Thursday, September 13, 2012

Driving Along in My Auto Mobile

 Last week G3 earned her learner’s permit after hours of diligently studying the Tennessee Drivers’ Handbook along with meeting the requirements that we have at home for such a privilege. Once she earned it, she shared with many of her friends on Facebook and Twitter and they were very excited for her.

Then it hit. ADULTS started asking if her sister(s) had also gotten her’s. I will admit, this bothered me. 

If you follow our Facebook Page, you might remember a status that was posted referencing knowing your own child and that just because a child is sixteen it does not mean that they are ready to get behind the wheel of a car. I will explain. G3 is the youngest of our girls and she turned fifteen at the beginning of August. G2 is also fifteen and will be sixteen in February. G1 will be eighteen in November. Each of our children has different maturity and responsibility levels, to say they are all the same would be to deny their individuality. This is a common thread that any parent with more than one child can see. This is also why many professionals warn parents to not compare children with the peers too much because the grow differently and milestones are merely indicators.

With our girls, we have had the discussion about driving and the requirements. G2 has said multiple times that she is not interested in driving. This has been exasperated especially so since our wreck last year, she is terrified to drive.  This is understandable as horrible as the wreck was and how bad it could have turned out. G1 is interested; however, her free and creative spirit does not like to comply with requirements set forth. 

Now everybody wants to know what these stringent requirements are, I am sure. Well here it is. After the wreck last summer, we had said there was no way we were going to let any of the kids drive. It was a knee jerk reaction and after we calmed down, we realized that was wrong. This past spring we said the requirements for learners’ permit/ drivers’ license would be that they had to be doing well in school (turning homework in on time, etc), doing their chores consistently, be respectful, show responsibility and maturity. If they did that then they could learn how to drive our Geo Metro.  G1 balked at the idea and G3 jumped at it. Our reasoning behind which vehicle is two fold. The first and most important is that our Expedition is the people mover and the vehicle we rely on the most. The second reason is that the Metro is a manual transmission and we believe that it is best to learn to drive a manual so that the skill is there to fall back on in the future.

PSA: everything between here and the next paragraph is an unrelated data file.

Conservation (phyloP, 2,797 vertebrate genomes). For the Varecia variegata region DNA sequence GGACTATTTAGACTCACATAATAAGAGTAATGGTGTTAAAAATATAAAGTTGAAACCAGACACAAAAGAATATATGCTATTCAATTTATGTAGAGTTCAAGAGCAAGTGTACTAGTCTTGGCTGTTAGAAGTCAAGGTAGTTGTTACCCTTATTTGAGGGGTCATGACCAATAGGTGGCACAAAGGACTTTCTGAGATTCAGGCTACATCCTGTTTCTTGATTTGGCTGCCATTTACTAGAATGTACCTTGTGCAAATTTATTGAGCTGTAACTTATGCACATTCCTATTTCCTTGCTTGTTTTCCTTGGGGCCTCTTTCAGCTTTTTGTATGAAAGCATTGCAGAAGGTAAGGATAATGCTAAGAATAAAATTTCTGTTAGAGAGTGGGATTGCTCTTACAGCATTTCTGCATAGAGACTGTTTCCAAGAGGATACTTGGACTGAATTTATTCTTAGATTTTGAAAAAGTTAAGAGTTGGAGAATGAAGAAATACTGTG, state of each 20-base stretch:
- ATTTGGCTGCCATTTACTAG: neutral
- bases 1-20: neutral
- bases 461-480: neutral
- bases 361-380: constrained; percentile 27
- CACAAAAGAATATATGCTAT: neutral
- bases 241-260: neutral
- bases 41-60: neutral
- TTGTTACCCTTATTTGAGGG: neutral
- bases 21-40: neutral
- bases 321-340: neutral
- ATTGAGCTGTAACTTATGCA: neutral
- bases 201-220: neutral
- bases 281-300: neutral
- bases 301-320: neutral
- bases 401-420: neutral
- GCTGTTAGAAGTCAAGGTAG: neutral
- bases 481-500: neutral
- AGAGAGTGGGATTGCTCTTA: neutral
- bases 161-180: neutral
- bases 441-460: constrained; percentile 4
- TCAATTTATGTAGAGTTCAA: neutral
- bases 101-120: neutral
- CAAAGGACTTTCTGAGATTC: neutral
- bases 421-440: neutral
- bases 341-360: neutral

Considering that we, my husband and I, look at having a driver’s license as a privilege I am surprised that I am writing about this; yet, maybe there are other parents that have the same issue. Maybe you have a younger child that has proven itself and you are afraid of what others would say if you allow them the privilege and not the older. It is my opinion that privileges are earned, they are not a right.

For Information About the Tennessee Graduated Driver License Program (

Tuesday, September 11, 2012

Remembering When 9/11

in memory of septer 11 2001
 We seem to forget about things until the anniversary of the event and then it strikes us. Depending how it affected us usually depends on how we remember. Happy couples gladly remember their wedding anniversary. Parents remember children’s birthdays. What about the unhappy things though?

Today, many of us are remembering where we were eleven years ago. For most of us, it left us with a sense of dread. We did not know what was coming next. We were unsure when the attacks would stop and how our government would retaliate.

That is not what goes through my mind on this anniversary though. When I think back to 9/11/2001, I think of a life that was just shattered. A month prior, I found myself moving into my parents’ house with my two daughters separated from my ex-husband. Divorce papers were filed two weeks before that fateful day.

For me, 9/11 was a wakeup call. I could keep living in a pity-party state of mind, or I could get out there and live. It was not an instant wakeup call, but it was a wakeup call. My resolve formed that I wanted better for myself and for my children. I wanted my girls to have a strong mother that sought God.

Eleven years later, we are still a work in progress. Our family has tripled in size from my remarriage nine years ago and having babies. We are not perfect. I am a much stronger woman of God than I was eleven years ago.

How did 9/11 affect you?